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Fishing with Dynamite

Chic Dambach
Colombia, 1967-1969

Many of the fishermen had only one hand. They were called mochos.

In my coastal community of Albornos and throughout rural Colombia, a machete is a universal tool. You could use it for just about everything – hammering nails, cutting wood, chopping vegetables, or gutting fish. I carried one by my side in a leather sheath almost every day. 

As a community development volunteer, I spent my first few months getting to know the people and understanding their needs. Among other projects, I helped them build a school, and I taught Spanish literacy while improving my own Spanish. 

Albornos was one of several “invasion” barrios where Afro-Colombians had migrated from rural areas to be near Cartagena in hopes of a better life. Since Albornos was on the bay, many became fishermen. 

Some worked in construction where they could get dynamite. Unfortunately, they had learned an explosion in the water would kill schools of snook and tarpon. It worked, but they were depleting the fish population and destroying the habitat. Dynamite fishing was also risky. Unreliable fuses would burn too quickly and the dynamite could explode in one’s hand, rendering the fishermen as mochos – one-handed.

I’ll never get over paddling in dugout canoes with mochos who had mastered paddling with one hand. They would find a school of fish, stop paddling, place a match in their teeth, grab a stick of dynamite, hold the strike pad in the same hand, strike the match, light the fuse, and throw the dynamite into the water – risking the loss of the remaining hand. 

There had to be a better way. I knew nothing about the fishing business, but I read about fishing cooperatives and learned that the agricultural bank would make loans to registered coops. With a loan, they could purchase motors and nets to provide a viable alternative to dynamite. The project succeeded. The fishermen of five villages united to incorporate and get loans to buy nets and small 4-horsepower British Seagull motors for their dugout canoes. They could get to the fish more quickly and use nets to catch fish without blowing off their hands. Then they would haul in their catch and go to work with their machetes.

My favorite among the villages was Baru at the tip of a peninsula, where the patriarch was called El Viejo, the Old Man. He became my friend and mentor and one of the most wonderful people I’ve ever known. He was central to introducing the Cooperativa de Pescado concept.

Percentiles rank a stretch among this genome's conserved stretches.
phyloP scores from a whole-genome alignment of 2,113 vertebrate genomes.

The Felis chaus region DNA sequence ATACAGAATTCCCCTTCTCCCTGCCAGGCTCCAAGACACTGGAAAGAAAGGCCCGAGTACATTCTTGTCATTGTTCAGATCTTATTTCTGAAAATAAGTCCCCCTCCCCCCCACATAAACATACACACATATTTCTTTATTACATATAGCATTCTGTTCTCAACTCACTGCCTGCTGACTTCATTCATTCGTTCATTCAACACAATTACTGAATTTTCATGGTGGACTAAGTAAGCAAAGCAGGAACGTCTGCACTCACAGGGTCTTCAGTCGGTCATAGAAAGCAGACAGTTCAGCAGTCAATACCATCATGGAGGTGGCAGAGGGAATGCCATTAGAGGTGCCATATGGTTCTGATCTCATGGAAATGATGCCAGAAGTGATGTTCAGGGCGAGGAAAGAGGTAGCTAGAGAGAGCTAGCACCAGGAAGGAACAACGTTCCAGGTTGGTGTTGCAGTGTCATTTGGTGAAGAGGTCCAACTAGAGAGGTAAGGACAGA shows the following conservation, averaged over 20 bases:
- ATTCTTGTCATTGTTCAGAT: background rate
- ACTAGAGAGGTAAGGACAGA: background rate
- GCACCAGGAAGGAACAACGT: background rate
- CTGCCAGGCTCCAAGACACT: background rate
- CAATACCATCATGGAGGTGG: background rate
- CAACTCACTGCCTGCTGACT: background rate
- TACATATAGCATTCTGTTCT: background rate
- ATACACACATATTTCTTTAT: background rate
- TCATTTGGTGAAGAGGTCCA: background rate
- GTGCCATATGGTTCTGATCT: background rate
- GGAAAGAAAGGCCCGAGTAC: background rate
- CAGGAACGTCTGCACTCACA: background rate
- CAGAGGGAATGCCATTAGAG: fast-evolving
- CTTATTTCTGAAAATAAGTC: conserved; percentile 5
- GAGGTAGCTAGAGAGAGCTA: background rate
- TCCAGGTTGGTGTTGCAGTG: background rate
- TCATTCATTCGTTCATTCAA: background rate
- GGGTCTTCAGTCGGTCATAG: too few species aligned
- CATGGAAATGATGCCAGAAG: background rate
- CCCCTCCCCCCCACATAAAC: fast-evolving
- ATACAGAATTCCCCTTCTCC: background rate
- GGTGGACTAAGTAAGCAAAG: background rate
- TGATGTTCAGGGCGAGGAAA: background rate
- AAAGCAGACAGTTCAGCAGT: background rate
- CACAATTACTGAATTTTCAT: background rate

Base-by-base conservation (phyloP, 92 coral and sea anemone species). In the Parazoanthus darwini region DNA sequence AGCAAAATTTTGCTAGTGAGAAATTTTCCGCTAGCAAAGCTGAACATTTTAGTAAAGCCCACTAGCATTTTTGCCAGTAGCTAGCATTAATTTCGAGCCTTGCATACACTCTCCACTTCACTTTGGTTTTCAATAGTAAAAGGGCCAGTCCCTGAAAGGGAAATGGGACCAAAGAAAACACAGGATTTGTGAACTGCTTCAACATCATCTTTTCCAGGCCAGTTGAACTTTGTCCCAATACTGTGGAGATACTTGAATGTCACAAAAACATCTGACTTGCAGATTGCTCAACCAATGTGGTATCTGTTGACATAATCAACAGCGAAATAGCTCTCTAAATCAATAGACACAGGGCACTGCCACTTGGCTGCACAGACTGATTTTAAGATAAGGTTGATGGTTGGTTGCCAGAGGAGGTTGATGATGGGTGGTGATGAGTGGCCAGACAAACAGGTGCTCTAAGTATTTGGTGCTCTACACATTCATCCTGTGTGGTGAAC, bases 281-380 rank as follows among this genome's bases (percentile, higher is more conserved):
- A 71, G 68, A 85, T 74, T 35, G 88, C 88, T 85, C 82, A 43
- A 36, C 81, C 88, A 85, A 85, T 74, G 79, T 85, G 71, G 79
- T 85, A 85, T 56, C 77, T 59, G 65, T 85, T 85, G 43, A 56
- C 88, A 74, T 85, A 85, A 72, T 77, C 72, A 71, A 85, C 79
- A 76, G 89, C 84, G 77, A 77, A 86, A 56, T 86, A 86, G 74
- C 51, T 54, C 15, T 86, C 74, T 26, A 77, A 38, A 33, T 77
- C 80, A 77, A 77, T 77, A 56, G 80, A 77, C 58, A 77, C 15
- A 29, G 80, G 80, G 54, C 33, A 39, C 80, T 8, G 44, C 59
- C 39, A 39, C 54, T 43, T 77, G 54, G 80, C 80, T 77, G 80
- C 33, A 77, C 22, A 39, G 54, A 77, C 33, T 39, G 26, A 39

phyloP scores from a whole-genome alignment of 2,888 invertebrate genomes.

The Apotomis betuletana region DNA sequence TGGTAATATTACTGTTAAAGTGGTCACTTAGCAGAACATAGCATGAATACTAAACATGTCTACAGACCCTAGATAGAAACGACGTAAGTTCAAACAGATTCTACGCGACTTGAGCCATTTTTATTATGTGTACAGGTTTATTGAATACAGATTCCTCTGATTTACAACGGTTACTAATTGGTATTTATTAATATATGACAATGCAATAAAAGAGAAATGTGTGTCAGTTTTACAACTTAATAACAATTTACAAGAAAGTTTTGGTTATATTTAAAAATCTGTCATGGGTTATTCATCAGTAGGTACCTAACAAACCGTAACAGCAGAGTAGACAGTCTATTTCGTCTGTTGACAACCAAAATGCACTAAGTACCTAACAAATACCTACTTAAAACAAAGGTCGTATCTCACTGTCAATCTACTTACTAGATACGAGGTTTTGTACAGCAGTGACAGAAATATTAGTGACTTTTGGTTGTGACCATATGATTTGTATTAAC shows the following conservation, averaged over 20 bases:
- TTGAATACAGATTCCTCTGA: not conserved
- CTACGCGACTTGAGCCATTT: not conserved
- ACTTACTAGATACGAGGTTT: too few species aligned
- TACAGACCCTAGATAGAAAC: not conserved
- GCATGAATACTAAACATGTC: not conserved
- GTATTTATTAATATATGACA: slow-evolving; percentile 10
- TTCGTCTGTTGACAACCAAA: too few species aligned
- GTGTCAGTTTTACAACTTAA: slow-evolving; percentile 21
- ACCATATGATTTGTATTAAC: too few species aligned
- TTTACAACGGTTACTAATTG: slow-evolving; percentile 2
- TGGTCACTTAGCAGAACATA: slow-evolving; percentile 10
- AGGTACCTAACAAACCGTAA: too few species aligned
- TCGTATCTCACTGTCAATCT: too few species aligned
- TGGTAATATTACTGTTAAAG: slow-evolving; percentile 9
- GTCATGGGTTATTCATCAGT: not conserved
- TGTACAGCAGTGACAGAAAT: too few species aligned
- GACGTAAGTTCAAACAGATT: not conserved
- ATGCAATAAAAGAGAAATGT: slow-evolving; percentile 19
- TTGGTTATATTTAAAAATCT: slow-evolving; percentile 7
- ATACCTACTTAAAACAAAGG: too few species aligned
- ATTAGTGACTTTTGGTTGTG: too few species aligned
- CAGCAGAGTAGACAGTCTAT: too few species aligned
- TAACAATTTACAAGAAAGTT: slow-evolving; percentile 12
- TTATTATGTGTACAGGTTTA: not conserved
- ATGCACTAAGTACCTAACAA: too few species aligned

One very hot day my local counterpart and I drove a borrowed jeep over a crude trail to Baru to take a borrowed projector and generator to show a U.S. Information Service film on how coops work. However, the trail turned into a soft beach about 15 kilometers from the village, and we were stuck in the sand. We left the vehicle and equipment and started walking. Near Baru, I was dying of thirst and spotted a beautiful mango tree filled with red ripe mangos. I grabbed one after another and bit into the skin to squeeze the juice into my mouth.

By the time we reached El Viejo’s house, my face and throat started swelling. I could hardly breathe, and I seriously feared suffocation. I recovered the next day and learned that I was allergic to the toxins in the mango skin. As much as I love the taste, I have avoided anything with mango ever since.

El Viejo mobilized a group to hike to the Jeep and carry the heavy equipment back to the village. The village loved the film, and the next day they accompanied us back to the jeep and dug it out of the sand so we could return the jeep, film, and equipment. 

Eventually, dynamite fishing was reduced, and the coral began to thrive. attracting thousands of tourists who can drive to Baru on an improved road. They occupy new luxury hotels and scuba dive among the reefs, enjoying the fish who live there.

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